From “neuropriming” to immersive fan experiences, this is what the future of esports could look like

Delaware North’s Todd Merry discusses the future of esports ahead of the XLIVE Esports Conference.

Photo via Riot Games

Headsets could play a big role in the future of esports.

Not normal, everyday headsets, of course. In the near future of esports, players will wear technology that will improve neural connections in their brains—not just pump sound into their ears.

This is far from science fiction. The technology already exists. Traditional athletes use a process called neuropriming, which electrically stimulates the brain to increase plasticity. Muscle memory and increased endurance are a product of strengthening connections, earned while wearing one of these neural priming devices while training.

And these devices look exactly like headsets, which is a natural form factor for esports players, Delaware North chief marketing officer Todd Merry told Dot Esports ahead of the XLIVE Esports Conference in New York City from Aug. 22 to 23. Splyce—Delaware North’s esports partner—is working with a major supplier of these neural priming headsets to begin rolling out trials with its athletes as a way to improve their training. “I think they’re going to be the first esports team to use it, in terms of neuro-coaching,” Merry said.

“It creates hyper-plasticity in your brain,” Merry said. “That means that you take in your training a lot better. This is a really interesting way for our athletes to train. It’s a very natural form factor for them because they’re just headphones in some ways.”

I think they’re going to be the first esports team to use it, in terms of neuro-coaching

Even Navy SEALs have tested the headsets, with researchers noting that results were positive. Plenty of studies have also shown physical and mental improvement after using the devices. It was only a matter of time until it came to esports—and it’s notable that Delaware North is one of the first operating in this space.

It’s Delaware North’s investment in traditional sports that allows it to bring these ideas to Splyce, Merry said. Non-traditional partnerships will continue to be a big focus for Merry as the industry matures. This idea is extended past training esports teams and into fan experience at Delaware North events.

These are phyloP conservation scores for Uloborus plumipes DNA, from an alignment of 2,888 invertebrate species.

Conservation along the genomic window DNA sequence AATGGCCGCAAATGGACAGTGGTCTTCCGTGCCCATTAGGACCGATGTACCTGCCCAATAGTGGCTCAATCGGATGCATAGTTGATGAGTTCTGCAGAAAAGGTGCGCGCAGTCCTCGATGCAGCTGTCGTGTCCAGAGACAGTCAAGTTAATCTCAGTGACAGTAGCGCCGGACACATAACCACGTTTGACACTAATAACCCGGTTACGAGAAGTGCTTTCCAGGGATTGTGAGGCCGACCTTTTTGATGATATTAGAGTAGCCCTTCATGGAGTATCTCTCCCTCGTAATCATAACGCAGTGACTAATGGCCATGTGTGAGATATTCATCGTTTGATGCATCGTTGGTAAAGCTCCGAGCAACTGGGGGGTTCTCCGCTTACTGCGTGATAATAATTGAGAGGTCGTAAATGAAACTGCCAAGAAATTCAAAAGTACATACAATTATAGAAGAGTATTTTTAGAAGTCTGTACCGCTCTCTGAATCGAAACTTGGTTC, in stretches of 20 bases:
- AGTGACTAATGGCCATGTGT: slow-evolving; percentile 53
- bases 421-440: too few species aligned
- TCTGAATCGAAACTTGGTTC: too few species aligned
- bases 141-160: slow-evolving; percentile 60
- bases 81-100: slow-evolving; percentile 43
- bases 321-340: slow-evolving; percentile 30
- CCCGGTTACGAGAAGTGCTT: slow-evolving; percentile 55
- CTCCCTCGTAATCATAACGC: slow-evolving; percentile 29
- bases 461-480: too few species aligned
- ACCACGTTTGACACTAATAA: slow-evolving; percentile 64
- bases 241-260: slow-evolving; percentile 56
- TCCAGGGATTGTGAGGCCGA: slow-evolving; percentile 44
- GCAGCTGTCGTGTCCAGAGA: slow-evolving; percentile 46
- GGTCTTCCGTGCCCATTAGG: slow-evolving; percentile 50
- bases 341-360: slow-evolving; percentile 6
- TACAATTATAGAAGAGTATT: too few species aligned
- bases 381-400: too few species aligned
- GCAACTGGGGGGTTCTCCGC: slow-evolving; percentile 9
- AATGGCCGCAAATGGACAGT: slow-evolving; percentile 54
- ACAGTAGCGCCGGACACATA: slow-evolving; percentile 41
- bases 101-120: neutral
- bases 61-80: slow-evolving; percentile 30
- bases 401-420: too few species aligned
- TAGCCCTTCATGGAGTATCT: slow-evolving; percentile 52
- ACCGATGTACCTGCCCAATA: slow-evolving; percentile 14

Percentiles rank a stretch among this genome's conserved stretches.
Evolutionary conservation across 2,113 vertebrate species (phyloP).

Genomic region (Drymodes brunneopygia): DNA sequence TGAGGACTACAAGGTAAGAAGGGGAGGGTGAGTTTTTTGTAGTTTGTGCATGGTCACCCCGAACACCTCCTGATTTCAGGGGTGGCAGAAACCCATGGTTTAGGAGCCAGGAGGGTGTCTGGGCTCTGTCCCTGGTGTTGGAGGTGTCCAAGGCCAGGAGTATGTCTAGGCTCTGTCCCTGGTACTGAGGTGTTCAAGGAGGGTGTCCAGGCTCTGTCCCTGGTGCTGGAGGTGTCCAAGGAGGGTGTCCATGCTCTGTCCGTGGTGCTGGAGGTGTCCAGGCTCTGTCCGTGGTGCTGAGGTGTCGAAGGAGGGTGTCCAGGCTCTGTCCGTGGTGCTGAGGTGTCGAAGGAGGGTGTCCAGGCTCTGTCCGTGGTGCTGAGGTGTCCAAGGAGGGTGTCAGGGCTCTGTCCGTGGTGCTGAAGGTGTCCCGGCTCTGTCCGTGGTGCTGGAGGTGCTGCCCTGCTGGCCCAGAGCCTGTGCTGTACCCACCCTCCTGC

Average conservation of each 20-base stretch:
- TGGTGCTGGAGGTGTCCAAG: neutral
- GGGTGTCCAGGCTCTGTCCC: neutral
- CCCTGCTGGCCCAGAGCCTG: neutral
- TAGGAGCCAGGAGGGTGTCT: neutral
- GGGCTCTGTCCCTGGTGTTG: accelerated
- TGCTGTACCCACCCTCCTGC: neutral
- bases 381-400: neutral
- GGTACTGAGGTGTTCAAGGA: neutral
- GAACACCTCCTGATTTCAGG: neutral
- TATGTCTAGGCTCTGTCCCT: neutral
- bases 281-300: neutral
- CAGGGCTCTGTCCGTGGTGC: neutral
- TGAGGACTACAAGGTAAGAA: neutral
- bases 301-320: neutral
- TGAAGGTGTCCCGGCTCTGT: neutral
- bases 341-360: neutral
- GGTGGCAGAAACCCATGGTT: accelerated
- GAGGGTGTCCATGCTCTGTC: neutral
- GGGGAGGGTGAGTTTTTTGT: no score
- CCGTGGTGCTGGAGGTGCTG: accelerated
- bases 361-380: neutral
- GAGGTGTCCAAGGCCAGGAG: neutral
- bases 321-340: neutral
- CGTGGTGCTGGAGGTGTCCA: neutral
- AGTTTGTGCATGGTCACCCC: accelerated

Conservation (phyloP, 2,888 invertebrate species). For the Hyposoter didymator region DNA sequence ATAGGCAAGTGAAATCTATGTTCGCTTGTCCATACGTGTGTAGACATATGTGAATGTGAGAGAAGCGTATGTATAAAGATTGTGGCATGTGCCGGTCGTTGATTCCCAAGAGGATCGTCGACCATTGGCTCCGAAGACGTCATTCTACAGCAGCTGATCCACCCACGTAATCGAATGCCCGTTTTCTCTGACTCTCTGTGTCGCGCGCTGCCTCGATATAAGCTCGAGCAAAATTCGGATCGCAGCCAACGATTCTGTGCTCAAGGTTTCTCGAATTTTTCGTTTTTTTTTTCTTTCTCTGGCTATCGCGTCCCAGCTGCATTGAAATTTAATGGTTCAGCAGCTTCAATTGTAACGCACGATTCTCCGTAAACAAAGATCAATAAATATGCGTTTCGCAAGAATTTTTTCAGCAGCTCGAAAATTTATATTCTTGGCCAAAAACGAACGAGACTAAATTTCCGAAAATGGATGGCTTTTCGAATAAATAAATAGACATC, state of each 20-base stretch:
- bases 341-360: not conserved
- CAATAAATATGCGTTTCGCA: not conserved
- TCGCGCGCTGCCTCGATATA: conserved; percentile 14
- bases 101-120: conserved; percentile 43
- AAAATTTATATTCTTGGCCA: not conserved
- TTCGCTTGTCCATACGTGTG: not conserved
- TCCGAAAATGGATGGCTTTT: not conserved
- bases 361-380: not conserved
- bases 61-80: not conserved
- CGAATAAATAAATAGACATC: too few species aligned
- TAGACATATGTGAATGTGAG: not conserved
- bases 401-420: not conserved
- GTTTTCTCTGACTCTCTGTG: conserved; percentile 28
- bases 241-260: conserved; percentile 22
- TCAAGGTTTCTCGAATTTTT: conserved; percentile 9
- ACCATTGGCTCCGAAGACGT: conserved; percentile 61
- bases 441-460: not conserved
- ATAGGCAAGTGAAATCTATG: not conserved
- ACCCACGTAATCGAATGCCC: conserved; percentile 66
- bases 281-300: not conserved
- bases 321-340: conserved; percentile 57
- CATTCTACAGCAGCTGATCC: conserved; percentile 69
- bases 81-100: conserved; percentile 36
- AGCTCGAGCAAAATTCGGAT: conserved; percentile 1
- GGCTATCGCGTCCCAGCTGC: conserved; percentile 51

Though esports fans and players are now entering the same venue—say, TD Garden—you can’t treat an esports event like its a typical sports event, just like you can’t treat an esports player exactly the same as an athlete. There are similarities, of course, but they have different needs. Fans will expect a different experience when entering an arena for esports or sports. Basketball games last a few hours, but esports events can run all day, stretching into multiple days. That’s a challenge with creating a positive fan experience.

“Some venues have simply served food or catered the experience like it was a two hour basketball game,” Merry said. “Which is, you know—you’re there for twelve hours. Often from nine in the morning to nine at night.”

That’s 10 hours at an event. “You need the different day parts,” Merry added. “You need breakfast foods. You need food that’s not just hotdogs and hamburgers. You need more than just beer and coke.” Events that span all day have separate needs that haven’t always been met by the hosting arenas—and that includes Delaware North, too.

Related: Barclays Center wants to become an esports hub in Brooklyn

“We hosted a Counter-Strike: Global Offensive event for MLG in Columbus a year and a half ago now,” Merry said. “It was a fine event, I really enjoyed it, but, boy, as a concessionaire we could have done a lot better, and as a retail partner we could have done a lot better. We’re learning things on the way.”

All of this knowledge will be put to the test when Delaware North hosts the North American LCS Summer Split Finals at the TD Garden in Boston. With the event over a month away—Sept. 2 to 3—Delaware North already has a plan, as you might expect. It encompasses the company’s esports concessions philosophy, allowing fans to be comfortable at an all-day experience.

Retail, too, is important. Splyce even has its own section in the TD Garden Pro Shop now—the esports organizations’ merchandise is sold before and after all games at the Garden.

“We’ve had our professional retail folks build out the retail section for esports in the shop,” Merry said. “This is going to sound silly when I tell you this, but it includes everything from Splyce hangers to Splyce mannequins and a video presence. It’s really a first-class retail experience, which is great. We can take that and replicate it in other places as we go on.”

It’s a way to normalize esports in a traditional sports space. You’ve got your Bruins gear, your Celtics gear, and right next to it is your Splyce merch. When the LCS Summer Split Finals roll around, the whole shop will be set up with League of Legends gear. Splyce, of course, will still have its own section, even though they aren’t a team that’ll be at the North American championships.

Individually, each of these efforts—neural headphones, catering, retail—sound small. But these small steps are the driving force behind a growing, monetizable industry. For esports to survive in the long-term, it needs to be sustainable: Influence from traditional sports and entertainment companies will help provide the infrastructure to keep things standing for years to come.

About the author

Nicole Carpenter

Nicole Carpenter is a reporter for Dot Esports. She lives in Massachusetts with her cat, Puppy, and dog, Major. She's a Zenyatta main who'd rather be playing D.Va.